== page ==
Aliens in This World

An ordinary Catholic and a science fiction and fantasy fan.

Tuesday, April 20, 2004

Anime Recommendation: Someday's Dreamers

From the classy folks at Pioneer Animation...I mean, Geneon... comes the 12-episode show Someday's Dreamers (aka Mahou Tsukai na Taisetsu ni Mono: Someday's Dreamers). It's a sweet, simple story set in a world just like our own, but with mages scattered among the population. This is Japan, so of course all certified mages are part of the Bureau of Mage Labor, acting only on duly filed and approved citizen requests. Of course there are exams that young mages must pass or give up magic. So, just like thousands of Japanese high school juniors, Yume (the name means dream) must leave her family's farm for Tokyo during her summer vacation, to go cram like a maniac. (Many, like Tenchi in Tenchi in Tokyo, even move to Tokyo for the last few years of high school to get a better chance of passing the college exams or do special study.) But Yume's teacher is a quiet, sober Class B Master Mage who also owns the salsa bar downstairs. (And how the show manages that subplot while remaining quiet and dignified itself...'s amazing.) As Yume's warm and impulsive heart keeps getting the country girl in trouble, Mr. Oyamada's patience and judgement is a lesson in itself. But Yume also learns that she can change things for the better, and that she doesn't even need her magic to do it.

Interestingly, this show actually features a Christian character, albeit a foreigner. Angela Brooks is a young mage from England who's come to Japan to be trained by Japan's enigmatic Chief Mage Ginpun. Angela wears a cross necklace all the time and uses an angel-winged cross as her heraldic badge. (All mages register a badge in this world; it helps ID their magic.) But there's really nothing more to it than the look -- though we'll see how Volume 3 works out. (Some think the way Angela's played is a parody of Witch Hunter Robin.)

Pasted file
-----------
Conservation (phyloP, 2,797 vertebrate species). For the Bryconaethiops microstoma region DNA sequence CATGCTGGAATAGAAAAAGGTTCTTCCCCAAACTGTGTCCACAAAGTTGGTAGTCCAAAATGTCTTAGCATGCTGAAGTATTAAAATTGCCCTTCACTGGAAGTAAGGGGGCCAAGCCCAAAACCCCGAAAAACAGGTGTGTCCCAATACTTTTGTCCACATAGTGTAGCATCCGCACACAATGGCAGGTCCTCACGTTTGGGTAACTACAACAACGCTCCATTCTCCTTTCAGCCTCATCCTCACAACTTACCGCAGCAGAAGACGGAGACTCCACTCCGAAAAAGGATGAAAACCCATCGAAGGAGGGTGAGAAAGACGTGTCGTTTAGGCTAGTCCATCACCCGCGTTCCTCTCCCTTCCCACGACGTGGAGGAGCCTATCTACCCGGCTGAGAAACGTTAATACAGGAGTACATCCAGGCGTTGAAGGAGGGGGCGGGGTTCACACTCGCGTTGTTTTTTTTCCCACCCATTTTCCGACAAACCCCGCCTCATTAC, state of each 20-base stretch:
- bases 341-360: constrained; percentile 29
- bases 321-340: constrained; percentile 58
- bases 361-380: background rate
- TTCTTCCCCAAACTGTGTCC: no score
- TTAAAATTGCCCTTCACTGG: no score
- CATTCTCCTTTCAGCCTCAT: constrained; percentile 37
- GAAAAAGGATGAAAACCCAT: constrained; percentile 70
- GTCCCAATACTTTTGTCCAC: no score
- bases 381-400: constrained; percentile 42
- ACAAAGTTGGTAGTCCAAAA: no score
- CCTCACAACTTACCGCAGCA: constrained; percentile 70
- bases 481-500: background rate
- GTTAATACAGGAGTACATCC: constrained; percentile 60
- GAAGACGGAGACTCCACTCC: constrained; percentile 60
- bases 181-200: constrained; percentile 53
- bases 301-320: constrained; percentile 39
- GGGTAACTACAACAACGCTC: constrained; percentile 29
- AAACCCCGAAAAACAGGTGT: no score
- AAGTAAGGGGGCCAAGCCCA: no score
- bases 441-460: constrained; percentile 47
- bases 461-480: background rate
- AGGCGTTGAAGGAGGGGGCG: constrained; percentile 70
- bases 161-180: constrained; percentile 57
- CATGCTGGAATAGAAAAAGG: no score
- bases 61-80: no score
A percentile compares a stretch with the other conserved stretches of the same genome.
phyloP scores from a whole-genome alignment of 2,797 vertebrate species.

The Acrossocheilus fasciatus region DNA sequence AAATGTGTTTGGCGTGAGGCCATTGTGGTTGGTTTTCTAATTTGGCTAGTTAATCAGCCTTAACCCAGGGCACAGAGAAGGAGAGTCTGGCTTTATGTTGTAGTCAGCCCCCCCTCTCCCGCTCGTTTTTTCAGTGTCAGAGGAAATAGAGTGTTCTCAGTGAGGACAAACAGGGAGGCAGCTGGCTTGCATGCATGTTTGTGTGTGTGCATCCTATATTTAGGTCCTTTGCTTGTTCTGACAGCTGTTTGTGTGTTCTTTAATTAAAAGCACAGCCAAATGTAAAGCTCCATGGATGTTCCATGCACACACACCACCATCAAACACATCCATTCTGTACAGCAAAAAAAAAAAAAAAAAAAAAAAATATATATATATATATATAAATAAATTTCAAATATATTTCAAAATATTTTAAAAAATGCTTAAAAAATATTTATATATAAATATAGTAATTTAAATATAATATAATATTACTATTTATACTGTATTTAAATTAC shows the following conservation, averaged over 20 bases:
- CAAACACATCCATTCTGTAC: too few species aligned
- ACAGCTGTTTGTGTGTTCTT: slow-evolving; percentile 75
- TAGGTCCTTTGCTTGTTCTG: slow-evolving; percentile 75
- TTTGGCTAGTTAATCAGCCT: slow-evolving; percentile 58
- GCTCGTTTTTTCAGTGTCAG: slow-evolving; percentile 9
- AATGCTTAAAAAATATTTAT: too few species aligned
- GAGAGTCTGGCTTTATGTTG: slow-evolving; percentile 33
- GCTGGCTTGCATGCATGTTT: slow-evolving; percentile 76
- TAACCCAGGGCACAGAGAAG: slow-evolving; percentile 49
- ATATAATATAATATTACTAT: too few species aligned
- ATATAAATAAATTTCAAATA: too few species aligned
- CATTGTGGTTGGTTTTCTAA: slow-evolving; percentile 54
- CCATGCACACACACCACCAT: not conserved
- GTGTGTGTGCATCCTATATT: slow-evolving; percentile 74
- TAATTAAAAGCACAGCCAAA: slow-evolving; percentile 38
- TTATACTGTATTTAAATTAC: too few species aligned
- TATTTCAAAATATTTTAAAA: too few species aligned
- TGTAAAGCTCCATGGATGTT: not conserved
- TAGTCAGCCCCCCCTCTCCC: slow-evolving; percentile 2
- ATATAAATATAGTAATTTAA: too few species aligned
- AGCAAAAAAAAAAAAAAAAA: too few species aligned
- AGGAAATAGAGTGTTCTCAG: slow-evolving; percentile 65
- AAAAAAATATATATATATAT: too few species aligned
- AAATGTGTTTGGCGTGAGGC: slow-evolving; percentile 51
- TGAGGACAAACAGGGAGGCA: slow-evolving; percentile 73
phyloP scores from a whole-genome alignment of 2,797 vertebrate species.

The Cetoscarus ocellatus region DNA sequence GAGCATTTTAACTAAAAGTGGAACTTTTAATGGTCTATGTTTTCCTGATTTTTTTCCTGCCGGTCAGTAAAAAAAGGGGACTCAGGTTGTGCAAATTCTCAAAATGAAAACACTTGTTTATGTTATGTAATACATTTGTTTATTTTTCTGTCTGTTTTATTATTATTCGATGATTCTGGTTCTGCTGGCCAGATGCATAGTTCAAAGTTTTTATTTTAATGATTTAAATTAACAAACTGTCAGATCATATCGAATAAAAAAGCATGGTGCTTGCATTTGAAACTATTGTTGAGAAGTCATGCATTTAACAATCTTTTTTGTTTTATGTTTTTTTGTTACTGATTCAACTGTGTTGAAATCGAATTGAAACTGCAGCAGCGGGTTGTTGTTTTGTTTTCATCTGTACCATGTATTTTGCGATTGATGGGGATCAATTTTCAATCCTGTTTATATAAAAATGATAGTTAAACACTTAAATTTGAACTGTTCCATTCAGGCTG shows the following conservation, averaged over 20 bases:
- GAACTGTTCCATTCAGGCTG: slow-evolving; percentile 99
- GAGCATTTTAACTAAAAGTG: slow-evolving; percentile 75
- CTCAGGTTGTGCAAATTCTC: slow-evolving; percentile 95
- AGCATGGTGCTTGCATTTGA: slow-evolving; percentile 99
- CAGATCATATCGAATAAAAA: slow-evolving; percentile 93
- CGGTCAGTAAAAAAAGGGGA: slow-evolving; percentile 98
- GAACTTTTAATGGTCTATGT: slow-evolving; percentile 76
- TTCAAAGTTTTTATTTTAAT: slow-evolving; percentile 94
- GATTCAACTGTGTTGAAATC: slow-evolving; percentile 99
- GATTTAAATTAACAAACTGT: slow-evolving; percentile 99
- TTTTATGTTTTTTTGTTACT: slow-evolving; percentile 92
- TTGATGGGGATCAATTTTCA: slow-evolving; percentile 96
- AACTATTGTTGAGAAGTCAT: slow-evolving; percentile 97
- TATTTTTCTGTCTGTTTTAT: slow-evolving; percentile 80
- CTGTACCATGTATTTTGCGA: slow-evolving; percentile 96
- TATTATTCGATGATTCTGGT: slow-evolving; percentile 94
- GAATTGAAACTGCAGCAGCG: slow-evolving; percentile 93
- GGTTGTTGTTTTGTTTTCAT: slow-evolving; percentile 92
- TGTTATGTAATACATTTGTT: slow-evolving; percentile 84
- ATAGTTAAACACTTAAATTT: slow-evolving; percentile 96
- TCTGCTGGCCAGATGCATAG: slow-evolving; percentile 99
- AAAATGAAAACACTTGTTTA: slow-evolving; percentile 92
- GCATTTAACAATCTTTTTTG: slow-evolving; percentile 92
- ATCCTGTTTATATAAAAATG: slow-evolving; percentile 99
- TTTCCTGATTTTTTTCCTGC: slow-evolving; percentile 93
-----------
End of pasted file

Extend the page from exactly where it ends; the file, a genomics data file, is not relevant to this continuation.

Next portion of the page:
There's absolutely nothing in this show to cause a parent a moment's anxiety, and yet it's got enough meat in it to satisfy older kids. There is a certain amount of joking in this show about other anime series; for example, the first few shows counter all the cleavage shots elsewhere with shots of men's bare chests, there's several characters designed like bishonen, and one woman who can't get a date with Mr. Oyamada decides he's gay. (Mr. Oyamada is actually still grieving for his wife, who passed away several years ago.) I haven't watched the dub yet, though it's pretty good from what I hear. It gets a bit annoying, though, to have "mahou" constantly translated as "Special Power", when everywhere else it's translated as "magic". Is everybody afraid of Rowling's lawyers?

The show itself is visually beautiful and has a sweet soundtrack using classical piano and contemporary Celtic music to good advantage. (The soundtrack is available in a US edition including an 18 page insert with lyrics and everything. Go, Pioneer!, Geneon!) Each episode is chock-full of the details that make up a Tokyo summer. Also, Yume speaks with a Tohoku accent (though I have trouble picking out what's so different about it).

All in all, it's a lovely series you may come to love.

Other reviews from Anime Academy (with pictures), Sci-Fi Channel, DVD Verdict, and


Post a Comment

<< Home